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Ian Johnson – Sparks: China’s Underground Historians
September 27 @ 7:00 pm – 8:00 pm
Speaker: Ian Johnson, Senior Fellow for China Studies, Council on Foreign Relations
Discussant: Annie Jieping Zhang, Reporter, Columnist, and Entrepreneur
Harvard Book Store welcomes Ian Johnson — journalist whose work has won numerous prizes for his coverage of China, including a Pulitzer Prize— for a discussion of his new book Sparks: China’s Underground Historians and Their Battle for The Future. He will be joined in conversation by reporter, columnist and entrepreneur, ANNIE JIEPING ZHANG.
Sparks: China’s Underground Historians and their Battle for the Future describes how some of China’s best-known writers, filmmakers, and artists have overcome crackdowns and censorship to forge a nationwide movement that challenges the Communist Party on its most hallowed ground: its control of history.
The past is a battleground in many countries, but in China it is crucial to political power. In traditional China, dynasties rewrote history to justify their rule by proving that their predecessors were unworthy of holding power. Marxism gave this a modern gloss, describing history as an unstoppable force heading toward Communism’s triumph. The Chinese Communist Party builds on these ideas to whitewash its misdeeds and glorify its rule. Indeed, one of Xi Jinping’s signature policies is the control of history, which he equates with the party’s survival.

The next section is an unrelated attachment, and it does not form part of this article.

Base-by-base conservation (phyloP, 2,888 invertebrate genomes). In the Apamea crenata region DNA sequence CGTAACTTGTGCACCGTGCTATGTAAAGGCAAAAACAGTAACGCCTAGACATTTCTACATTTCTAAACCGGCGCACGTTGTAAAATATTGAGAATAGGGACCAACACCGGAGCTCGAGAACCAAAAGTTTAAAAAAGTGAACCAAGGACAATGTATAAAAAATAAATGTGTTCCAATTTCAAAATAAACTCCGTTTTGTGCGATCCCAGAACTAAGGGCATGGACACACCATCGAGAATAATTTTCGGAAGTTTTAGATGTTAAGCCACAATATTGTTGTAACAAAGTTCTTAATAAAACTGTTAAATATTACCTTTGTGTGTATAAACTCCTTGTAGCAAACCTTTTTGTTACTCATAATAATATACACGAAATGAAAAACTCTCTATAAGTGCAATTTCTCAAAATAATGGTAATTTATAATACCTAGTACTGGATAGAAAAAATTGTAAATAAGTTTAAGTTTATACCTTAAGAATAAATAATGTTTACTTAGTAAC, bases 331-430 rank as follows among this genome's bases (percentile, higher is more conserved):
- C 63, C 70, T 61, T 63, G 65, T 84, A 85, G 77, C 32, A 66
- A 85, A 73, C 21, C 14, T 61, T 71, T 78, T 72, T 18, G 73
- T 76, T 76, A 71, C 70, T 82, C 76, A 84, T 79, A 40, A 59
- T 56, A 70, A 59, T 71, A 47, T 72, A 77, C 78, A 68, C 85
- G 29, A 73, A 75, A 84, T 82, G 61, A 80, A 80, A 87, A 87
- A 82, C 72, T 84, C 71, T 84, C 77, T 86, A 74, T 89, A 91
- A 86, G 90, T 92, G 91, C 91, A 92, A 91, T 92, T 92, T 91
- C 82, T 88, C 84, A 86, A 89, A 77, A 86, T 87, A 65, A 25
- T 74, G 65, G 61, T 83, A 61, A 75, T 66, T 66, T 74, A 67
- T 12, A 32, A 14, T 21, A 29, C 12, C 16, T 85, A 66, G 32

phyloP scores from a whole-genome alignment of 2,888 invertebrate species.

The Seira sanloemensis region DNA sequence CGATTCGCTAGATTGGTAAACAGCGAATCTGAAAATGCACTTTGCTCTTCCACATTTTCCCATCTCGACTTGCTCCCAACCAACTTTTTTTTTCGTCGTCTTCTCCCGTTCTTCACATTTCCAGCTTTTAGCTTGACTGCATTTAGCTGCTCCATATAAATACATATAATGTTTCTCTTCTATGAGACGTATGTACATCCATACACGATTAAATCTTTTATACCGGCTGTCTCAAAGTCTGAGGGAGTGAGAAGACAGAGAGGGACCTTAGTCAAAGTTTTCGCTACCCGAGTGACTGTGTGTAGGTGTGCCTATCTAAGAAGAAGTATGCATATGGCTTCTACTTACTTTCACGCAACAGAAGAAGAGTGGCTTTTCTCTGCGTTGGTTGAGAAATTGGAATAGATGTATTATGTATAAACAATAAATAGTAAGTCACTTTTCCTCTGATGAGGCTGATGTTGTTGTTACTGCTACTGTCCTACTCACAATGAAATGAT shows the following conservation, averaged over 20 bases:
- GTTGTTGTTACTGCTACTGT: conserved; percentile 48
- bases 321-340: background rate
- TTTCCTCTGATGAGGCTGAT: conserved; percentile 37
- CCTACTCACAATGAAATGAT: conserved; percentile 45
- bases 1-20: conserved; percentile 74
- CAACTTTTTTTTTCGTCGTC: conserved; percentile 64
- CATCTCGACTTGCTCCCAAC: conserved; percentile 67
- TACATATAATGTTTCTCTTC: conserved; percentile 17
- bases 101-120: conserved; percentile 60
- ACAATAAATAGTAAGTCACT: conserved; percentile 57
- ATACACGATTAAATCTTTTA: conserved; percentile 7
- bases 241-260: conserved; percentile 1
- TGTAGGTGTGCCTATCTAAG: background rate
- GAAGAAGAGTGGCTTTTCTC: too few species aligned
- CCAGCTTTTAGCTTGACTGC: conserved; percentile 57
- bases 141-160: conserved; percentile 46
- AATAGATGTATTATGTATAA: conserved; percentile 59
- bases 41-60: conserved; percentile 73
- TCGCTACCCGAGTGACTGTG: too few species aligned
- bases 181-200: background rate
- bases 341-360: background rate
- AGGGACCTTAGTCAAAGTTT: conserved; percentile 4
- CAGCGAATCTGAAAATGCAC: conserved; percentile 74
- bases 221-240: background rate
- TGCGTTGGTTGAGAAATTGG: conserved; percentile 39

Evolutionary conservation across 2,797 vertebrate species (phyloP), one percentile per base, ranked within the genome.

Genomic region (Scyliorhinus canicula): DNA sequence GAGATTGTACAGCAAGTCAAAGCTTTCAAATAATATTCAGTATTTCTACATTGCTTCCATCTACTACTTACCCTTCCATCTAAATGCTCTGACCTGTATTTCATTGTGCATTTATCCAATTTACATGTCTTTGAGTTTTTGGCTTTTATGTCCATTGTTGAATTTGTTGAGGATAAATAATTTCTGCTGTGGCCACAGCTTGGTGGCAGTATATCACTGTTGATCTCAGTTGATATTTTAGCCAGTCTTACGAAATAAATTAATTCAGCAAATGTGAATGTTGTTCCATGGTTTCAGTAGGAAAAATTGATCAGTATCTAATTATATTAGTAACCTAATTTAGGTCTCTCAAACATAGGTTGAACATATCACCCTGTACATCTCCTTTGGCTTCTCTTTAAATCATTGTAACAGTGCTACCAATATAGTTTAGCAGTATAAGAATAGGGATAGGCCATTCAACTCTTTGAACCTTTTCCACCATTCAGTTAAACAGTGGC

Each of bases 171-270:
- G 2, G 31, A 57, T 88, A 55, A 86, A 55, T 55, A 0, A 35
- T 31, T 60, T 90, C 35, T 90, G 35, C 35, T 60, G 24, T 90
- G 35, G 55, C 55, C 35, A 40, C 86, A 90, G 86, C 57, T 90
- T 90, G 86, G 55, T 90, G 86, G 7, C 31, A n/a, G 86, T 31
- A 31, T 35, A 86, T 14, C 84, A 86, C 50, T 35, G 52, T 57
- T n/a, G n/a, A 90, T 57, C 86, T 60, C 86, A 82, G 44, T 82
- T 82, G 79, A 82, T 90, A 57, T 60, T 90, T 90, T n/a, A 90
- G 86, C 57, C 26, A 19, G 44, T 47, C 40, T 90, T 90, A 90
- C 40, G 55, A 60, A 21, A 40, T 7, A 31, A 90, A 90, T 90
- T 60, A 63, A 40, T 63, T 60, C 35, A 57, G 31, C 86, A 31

But in recent years, a network of independent writers, artists, and filmmakers have begun challenging this state-led disremembering. Using digital technologies to bypass China’s legendary surveillance state, their samizdat journals, guerilla media posts, and underground films document a regular pattern of disasters: from famines and purges of years past to ethnic clashes and virus outbreaks of the present–powerful and inspiring accounts that have underpinned recent protests in China against Xi Jinping’s strongman rule.
Based on years of first-hand research in Xi Jinping’s China, Sparks challenges stereotypes of a China where the state has quashed all free thought, revealing instead a country engaged in one of humanity’s great struggles of memory against forgetting—a battle that will shape the China that emerges in the mid-21st century.